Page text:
Celebrating 100 years of Chevy truck history in 2018, the American auto manufacturer has produced over 85 million trucks in the past century. With two brand-new Centennial special edition trucks released to mark the occasion, let’s take a look at some old Chey pickup trucks to see how they have progressed over the years. Co-founded by race car driver Louis Chevrolet and GM founder William C. Durant in 1911, Chevrolet had its fair share of rocky beginnings. While Louis Chevrolet left the company in 1913, Chevrolet became part of General Motors in 1918, the same year Chevy’s first truck was released.
The Beginning of Chevy Truck History: 1918-1928
Chevrolet’s first attempt to enter the competitive auto industry was with the 1913 Classic Six, priced at a hefty $2,500. Also known as the Series C, the first vehicle created by Chevrolet was too expensive for most Americans at the time. If you account for inflation, $2,500 in 1913 would be equivalent to around $63,000 today. So not only could most people not afford this price point, but there was a lot of competition from other more luxurious automakers. So while Chevy’s first endeavor didn’t take off as expected, it led to the production of less-expensive models, which is where Chevrolet begins to see an increase in sales. In order to compete with the wildly popular Ford Model T, Chevrolet decided to produce a lower-priced vehicle, the 1915 Chevy Model 490. Costing only $490, roughly the same price as the Ford Model T, the Model 490 had sales of nearly 58,000 by 1917.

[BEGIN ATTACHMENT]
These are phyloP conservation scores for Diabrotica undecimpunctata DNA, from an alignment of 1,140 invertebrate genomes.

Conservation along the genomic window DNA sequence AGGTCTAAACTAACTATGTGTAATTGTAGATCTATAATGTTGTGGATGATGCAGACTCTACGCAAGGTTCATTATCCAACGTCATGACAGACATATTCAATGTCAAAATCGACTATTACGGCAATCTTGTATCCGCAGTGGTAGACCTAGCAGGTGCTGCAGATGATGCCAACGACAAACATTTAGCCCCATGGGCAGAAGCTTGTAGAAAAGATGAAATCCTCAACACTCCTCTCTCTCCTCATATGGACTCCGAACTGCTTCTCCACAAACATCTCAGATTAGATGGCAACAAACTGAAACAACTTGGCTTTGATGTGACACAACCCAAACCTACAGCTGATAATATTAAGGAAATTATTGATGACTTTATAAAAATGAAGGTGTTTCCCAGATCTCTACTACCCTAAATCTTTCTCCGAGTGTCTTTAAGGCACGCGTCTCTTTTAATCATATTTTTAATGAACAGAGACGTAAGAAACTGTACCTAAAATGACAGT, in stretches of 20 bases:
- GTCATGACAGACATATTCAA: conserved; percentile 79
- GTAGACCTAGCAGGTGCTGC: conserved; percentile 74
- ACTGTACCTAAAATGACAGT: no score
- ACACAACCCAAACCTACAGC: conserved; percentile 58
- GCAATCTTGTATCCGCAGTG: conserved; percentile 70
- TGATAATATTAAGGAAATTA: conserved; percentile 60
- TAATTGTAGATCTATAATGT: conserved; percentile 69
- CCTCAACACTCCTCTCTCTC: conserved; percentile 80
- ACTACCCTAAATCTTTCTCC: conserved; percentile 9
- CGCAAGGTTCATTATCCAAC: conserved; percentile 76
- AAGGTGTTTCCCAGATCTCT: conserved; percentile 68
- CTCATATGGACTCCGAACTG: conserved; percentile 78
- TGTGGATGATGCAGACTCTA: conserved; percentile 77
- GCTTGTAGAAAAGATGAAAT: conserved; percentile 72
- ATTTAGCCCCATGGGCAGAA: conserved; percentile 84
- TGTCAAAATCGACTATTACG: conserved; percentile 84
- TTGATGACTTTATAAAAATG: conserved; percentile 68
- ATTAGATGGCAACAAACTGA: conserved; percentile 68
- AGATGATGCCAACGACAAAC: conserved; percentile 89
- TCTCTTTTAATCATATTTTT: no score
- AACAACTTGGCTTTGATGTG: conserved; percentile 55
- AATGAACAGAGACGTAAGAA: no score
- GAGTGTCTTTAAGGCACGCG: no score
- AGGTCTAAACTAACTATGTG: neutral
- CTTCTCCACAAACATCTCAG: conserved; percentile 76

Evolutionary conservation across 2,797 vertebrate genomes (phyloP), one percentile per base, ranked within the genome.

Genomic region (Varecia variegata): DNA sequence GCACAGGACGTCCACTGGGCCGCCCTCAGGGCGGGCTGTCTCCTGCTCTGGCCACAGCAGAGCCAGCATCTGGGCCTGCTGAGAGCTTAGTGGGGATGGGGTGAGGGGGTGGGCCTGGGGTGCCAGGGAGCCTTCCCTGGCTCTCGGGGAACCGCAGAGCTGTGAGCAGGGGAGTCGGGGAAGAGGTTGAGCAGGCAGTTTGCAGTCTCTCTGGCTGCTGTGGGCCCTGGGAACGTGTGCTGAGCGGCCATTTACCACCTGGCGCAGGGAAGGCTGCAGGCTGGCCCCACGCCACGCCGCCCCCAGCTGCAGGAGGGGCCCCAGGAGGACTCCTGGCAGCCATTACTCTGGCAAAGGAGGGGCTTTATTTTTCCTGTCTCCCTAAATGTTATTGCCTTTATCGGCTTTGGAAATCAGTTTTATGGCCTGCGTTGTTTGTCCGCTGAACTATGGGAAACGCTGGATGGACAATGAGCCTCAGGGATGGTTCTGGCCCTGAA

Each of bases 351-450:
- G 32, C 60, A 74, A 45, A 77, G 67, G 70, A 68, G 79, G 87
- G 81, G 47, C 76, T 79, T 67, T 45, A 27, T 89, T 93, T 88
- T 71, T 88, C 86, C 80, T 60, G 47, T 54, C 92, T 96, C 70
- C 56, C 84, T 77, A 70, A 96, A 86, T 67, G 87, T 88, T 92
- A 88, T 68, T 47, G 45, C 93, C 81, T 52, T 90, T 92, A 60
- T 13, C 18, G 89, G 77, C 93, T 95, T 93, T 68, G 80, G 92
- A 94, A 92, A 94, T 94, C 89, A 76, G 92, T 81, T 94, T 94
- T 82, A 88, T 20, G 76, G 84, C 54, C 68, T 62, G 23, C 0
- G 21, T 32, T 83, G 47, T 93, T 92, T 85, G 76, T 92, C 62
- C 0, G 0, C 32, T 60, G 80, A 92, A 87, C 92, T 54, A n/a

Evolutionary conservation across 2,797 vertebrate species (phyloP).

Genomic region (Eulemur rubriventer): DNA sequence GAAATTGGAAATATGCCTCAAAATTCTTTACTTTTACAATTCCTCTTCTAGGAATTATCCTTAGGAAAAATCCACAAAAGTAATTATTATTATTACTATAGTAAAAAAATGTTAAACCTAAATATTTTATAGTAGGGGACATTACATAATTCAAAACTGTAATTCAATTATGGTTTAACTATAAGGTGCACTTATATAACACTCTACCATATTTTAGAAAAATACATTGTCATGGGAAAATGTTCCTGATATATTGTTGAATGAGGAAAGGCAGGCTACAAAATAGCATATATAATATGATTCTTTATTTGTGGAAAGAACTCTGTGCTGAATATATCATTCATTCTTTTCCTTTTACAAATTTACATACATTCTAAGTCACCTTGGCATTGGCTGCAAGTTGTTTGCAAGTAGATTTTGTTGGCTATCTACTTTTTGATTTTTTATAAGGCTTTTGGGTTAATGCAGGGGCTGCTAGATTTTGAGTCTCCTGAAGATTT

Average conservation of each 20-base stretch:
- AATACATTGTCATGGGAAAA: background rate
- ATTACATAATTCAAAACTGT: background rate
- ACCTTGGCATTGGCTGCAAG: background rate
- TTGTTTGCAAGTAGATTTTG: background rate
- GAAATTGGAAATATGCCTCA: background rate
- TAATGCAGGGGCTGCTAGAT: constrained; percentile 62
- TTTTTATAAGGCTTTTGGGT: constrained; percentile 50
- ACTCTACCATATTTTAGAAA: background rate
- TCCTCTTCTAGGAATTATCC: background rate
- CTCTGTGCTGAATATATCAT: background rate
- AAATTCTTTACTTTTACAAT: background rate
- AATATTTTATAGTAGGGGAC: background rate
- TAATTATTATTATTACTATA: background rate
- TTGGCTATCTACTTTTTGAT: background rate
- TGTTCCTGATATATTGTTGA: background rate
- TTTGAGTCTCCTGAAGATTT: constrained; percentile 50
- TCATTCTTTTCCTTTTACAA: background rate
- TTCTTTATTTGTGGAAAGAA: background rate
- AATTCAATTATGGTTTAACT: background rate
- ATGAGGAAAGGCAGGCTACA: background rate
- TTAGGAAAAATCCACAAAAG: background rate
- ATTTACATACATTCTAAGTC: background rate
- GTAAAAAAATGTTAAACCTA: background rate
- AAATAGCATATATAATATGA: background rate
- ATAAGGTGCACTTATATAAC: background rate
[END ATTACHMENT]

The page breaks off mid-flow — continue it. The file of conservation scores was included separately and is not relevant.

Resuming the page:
By 1918, the first Chevrolet truck was available for purchase, spurring the beginning of Chevy Truck History. The 1918 Chevy Model 490 competed with Ford’s first truck, the 1917 Ford Model TT. Considered a light delivery vehicle with a half-ton rating, the 1918 Series 490 was sold as a chassis only, meaning the truck cab and body had to be installed by the customer. Sold alongside the light-duty truck was the 1918 Chevrolet Model T, a one-ton rated truck. Described as Chevrolet’s first purpose-built truck, the 1918 Chevrolet One-Ton had a 224-cubic inch OHV 4-cylinder engine with 36 horsepower. Available as a chassis only or with an express body, the 1918 Model T was rated for a maximum payload of 2,000 pounds. Both the Series 490 and Model T truck were produced until 1922. The light-delivery truck and the heavy-duty one-ton truck were redesignated as the Superior Series in 1922. In 1927, the name changed once again to Capitol, which only lasted one year. For all of these trucks, Chevrolet only provided the chassis and cowl. The first factory-built Chevrolet truck wasn’t produced until 1931.
The Stovebolt Era: 1929-1936